BALZAC IN SILENT CINEMA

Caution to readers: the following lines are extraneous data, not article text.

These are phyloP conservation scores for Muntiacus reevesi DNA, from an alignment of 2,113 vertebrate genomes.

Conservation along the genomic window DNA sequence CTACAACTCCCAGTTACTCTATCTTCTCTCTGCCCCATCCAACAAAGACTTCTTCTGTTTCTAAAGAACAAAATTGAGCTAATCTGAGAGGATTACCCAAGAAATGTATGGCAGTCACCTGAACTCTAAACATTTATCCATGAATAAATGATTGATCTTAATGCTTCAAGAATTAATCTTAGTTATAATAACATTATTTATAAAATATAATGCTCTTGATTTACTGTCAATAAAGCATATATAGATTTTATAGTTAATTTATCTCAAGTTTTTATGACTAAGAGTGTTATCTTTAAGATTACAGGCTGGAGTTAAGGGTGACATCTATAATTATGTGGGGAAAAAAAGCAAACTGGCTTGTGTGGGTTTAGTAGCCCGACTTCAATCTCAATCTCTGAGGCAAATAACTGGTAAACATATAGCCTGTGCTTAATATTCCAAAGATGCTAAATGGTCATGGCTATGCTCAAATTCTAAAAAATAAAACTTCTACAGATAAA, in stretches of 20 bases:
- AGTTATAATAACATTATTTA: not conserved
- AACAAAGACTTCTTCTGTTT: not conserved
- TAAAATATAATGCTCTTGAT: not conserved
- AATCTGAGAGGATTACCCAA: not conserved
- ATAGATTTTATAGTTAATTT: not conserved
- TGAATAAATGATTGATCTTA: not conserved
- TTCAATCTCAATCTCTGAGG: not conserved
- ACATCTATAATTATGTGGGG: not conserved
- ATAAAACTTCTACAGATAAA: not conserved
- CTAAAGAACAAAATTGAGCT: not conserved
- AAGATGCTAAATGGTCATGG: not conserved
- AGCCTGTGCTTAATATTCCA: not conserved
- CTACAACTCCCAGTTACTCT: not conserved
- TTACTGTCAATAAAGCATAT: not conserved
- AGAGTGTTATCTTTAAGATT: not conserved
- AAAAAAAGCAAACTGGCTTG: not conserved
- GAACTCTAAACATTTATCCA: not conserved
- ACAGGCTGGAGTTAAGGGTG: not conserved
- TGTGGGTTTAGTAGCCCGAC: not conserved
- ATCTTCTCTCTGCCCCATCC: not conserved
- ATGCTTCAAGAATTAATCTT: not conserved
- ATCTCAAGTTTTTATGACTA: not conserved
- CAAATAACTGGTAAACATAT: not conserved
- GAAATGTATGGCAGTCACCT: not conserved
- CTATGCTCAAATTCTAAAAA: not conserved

Over the years, the Giornate has underlined the importance for silent cinema of 19th writers such as Charles Dickens and Victor Hugo, yet Honoré de Balzac’s enormous influence on the medium is little explored. Less moralizing than Zola or Hugo, and with an astonishing capacity for narrative invention, Balzac offered fertile ground for a wealth of filmmakers. Sadly, of over 30 silent Italian adaptations, only one, Spergiura! (based on La Grande Bretèche [La Casa del mistero]) survives. We will be screening this together with films from 1906 to 1927, made in France, Germany and the U.S., allowing us to get a sense of how different countries adapted Balzac’s expansive cast of characters. Among the highlights will be Marcel L’Herbier’s L’homme du large (1920), based on Un drame au bord de la mer (Un dramma in riva al mare); E. Mason Hopper’s Paris at Midnight (1926), taken from Père Goriot; Paul Czinner’s Liebe (1927), from La Duchesse de Langeais (La duchessa de Langeais) and from the same year Max de Rieux’s La cousine Bette (La cugina Bette).